• 1 Plaintiff contends that the release executed on June 18, 1957, cannot operate as a release of the easement which is the subject of this litigation. Its contention in this regard is that the words of the general release are limited in effect by the preceding words which refer to certain particular easements. In support of this argument plaintiff cites Bassett v. Lawrence (1901), 193 Ill. 494, 61 N.E. 1098; Todd v. Mitchell (1897), 168 Ill. 199, 48 N.E. 35; and Kerr v. Schrempp (1945), 325 Ill. App. 614, 60 N.E.2d 636. Those cases were discussed and distinguished in Perschke v. Westinghouse Electric Corp. (1969), 111 Ill. App.2d 23, 30-31, 249 N.E.2d 698, 702-703. The court in Perschke noted the various factors which influenced the courts in the above cited cases and other cases of import in this area of the law. Some of the considered factors are the clear wording of the document, the intent and design of the parties, the knowledge of the releasing party, the relationship between the matter allegedly released and the privity of the parties, and the authority of the releasing party. In sum, the effect of the decision in Perschke was to point out that in cases such as the one at hand the intent of the parties is to be determined and that should be decided on a case by case basis with the court being guided but not controlled by any rigid rules of construction. This principle is stated at I.L.P. Releases § 26 as follows:

"The scope and extent of a release will depend on the intention of the parties as revealed by the language employed. General language in the release will not as a rule be so construed as to embrace future acts or wrongs or matters clearly not within the contemplation of the parties."

• 2 Examination of the release executed in the instant case reveals that it was the clearly expressed intention of the parties to release not only the enumerated railroad easements, but also "all other rights, privileges and interests" to which plaintiff may be entitled in the other parcels of land.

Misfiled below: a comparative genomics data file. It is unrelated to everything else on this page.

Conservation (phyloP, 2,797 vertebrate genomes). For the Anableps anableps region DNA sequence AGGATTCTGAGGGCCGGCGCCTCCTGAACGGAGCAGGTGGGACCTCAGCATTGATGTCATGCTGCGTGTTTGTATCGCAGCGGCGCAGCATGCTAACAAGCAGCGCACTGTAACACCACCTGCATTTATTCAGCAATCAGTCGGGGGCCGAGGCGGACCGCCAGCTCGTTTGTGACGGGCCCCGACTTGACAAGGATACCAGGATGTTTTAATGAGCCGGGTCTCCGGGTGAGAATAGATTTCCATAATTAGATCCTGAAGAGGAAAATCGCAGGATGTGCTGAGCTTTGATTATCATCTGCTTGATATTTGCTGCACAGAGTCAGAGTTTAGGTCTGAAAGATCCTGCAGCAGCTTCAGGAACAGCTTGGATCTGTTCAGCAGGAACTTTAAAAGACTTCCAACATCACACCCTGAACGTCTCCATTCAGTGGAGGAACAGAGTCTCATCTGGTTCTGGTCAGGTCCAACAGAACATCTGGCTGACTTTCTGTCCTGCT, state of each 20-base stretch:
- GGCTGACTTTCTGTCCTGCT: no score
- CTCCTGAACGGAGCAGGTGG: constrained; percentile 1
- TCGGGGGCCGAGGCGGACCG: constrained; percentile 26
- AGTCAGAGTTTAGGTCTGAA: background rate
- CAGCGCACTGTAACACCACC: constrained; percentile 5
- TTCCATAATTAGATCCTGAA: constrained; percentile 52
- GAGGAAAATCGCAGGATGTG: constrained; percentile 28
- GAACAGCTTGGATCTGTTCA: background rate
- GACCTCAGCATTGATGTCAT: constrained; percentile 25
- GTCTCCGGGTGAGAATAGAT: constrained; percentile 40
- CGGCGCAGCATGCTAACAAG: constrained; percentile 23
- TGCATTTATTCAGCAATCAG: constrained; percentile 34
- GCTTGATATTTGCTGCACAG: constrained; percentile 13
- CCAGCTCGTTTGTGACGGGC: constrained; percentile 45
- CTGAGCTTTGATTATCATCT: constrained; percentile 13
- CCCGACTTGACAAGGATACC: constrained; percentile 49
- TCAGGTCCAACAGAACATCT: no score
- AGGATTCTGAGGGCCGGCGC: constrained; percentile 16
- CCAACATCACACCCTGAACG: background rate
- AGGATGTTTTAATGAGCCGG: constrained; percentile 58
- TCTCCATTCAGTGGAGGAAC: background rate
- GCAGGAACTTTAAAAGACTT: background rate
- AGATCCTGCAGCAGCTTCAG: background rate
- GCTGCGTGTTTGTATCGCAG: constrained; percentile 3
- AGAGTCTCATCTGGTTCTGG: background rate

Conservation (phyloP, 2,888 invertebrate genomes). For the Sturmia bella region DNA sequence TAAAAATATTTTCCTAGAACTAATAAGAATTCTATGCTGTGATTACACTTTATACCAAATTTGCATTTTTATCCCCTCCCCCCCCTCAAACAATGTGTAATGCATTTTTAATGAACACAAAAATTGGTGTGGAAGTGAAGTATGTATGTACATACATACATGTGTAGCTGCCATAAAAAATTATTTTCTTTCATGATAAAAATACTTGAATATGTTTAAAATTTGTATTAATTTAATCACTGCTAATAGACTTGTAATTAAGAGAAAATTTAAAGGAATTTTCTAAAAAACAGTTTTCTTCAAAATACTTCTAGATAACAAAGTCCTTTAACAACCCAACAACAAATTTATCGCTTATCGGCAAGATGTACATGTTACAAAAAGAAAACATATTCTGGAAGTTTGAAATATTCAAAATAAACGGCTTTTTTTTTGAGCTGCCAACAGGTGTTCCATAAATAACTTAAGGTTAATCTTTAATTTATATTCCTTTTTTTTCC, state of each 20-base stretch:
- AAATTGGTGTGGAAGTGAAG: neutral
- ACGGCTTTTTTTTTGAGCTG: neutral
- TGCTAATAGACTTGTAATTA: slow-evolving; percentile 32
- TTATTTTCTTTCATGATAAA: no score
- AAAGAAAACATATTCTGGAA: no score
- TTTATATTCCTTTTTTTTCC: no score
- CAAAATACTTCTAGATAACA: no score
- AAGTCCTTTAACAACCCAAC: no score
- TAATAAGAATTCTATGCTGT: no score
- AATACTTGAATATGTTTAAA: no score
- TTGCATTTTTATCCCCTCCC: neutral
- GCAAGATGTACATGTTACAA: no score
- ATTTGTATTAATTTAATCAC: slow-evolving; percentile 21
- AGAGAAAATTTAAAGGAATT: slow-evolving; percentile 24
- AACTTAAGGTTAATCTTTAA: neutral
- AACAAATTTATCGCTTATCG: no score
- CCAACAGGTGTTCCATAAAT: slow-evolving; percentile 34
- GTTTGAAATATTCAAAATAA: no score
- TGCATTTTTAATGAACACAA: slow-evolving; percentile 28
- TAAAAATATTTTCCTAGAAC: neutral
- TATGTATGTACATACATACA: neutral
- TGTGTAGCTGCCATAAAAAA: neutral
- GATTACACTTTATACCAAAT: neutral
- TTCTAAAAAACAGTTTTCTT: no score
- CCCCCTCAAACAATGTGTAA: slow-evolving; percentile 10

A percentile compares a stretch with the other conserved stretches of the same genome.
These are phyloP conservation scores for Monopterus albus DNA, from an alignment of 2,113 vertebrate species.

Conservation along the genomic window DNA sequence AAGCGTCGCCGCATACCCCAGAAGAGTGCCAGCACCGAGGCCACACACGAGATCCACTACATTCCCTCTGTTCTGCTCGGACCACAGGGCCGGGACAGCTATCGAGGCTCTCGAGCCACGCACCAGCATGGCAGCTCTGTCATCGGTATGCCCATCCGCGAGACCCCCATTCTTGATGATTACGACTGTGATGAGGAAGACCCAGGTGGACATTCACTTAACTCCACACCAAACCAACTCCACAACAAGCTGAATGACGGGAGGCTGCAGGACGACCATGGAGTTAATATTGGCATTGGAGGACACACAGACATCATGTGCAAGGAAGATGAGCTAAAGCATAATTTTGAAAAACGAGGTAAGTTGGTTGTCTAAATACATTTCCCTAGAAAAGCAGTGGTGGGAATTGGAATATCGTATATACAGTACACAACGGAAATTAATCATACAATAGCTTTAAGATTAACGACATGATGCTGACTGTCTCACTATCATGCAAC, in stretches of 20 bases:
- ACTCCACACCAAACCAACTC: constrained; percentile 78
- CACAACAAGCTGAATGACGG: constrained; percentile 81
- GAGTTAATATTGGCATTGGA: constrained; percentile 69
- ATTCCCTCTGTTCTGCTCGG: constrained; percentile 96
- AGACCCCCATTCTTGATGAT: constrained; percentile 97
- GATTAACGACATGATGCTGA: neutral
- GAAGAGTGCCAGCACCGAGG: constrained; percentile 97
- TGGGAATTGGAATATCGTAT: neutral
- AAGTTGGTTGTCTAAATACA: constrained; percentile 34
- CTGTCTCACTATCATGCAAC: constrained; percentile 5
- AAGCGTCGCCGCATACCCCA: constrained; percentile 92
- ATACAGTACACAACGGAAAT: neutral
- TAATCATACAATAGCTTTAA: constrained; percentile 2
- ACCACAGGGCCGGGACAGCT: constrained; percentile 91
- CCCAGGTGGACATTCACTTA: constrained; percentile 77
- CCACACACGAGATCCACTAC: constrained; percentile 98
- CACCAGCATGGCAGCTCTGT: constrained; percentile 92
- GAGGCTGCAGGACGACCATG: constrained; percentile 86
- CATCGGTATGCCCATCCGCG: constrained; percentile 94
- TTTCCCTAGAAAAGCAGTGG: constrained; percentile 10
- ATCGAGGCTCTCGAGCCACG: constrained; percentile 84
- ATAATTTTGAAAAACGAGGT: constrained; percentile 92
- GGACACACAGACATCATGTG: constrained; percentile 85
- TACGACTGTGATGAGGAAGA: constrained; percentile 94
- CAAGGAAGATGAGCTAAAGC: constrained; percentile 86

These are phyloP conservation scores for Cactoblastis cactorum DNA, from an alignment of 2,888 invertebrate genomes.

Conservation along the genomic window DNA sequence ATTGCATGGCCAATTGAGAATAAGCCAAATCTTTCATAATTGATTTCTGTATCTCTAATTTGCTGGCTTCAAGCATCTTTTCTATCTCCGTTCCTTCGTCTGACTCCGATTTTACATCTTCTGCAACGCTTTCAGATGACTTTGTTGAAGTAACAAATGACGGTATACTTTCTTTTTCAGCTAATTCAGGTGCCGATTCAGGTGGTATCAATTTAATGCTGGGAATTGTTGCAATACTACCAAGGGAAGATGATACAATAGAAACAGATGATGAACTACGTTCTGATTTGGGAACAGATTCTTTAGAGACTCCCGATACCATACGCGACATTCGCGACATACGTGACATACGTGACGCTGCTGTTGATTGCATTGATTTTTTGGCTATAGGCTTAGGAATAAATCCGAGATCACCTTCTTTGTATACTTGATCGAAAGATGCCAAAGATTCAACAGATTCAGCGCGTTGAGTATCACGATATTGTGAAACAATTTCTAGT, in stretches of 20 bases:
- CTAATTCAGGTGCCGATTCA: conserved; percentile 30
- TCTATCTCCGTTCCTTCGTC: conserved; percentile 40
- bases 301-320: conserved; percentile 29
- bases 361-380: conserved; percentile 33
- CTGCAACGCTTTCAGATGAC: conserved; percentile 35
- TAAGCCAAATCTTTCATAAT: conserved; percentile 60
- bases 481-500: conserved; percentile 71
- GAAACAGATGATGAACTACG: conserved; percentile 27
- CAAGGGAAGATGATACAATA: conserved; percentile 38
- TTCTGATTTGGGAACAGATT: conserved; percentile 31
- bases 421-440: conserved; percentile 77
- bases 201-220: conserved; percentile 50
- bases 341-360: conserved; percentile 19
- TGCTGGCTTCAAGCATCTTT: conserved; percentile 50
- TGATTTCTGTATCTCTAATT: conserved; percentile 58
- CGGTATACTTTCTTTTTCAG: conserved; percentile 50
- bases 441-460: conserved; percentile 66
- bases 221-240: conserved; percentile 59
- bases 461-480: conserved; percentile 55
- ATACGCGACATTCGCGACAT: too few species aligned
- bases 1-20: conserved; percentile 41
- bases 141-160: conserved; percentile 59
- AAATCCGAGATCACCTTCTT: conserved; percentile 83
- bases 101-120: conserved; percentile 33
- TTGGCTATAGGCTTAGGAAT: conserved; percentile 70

This intention is further manifested by the language of conveyance and quit claim of all rights created by the enumerated documents and all other right, title and interest of plaintiff "arising from or by reason of the provisions of any other deeds, grants, agreements or easements whatsoever." Plaintiff urges that this document could not be construed as a quit claim deed because it does not conform to the statutory model *fn1 and is not generally in the tenor of a quitclaim deed. The document does contain the names of the granter and grantees, recitation of consideration, the words of conveyance, and the legal description of the property. Thus, the document is in substantial compliance with the statute and that, in the terms of the statute itself, is all that is required.

Our construction of the intention of the parties is bolstered further by the construction modifications of plaintiff's building as described above, a program which was obviously participated in by the agreement of both parties.

As a result of the views expressed in this opinion, it is unnecessary for us to consider the other ...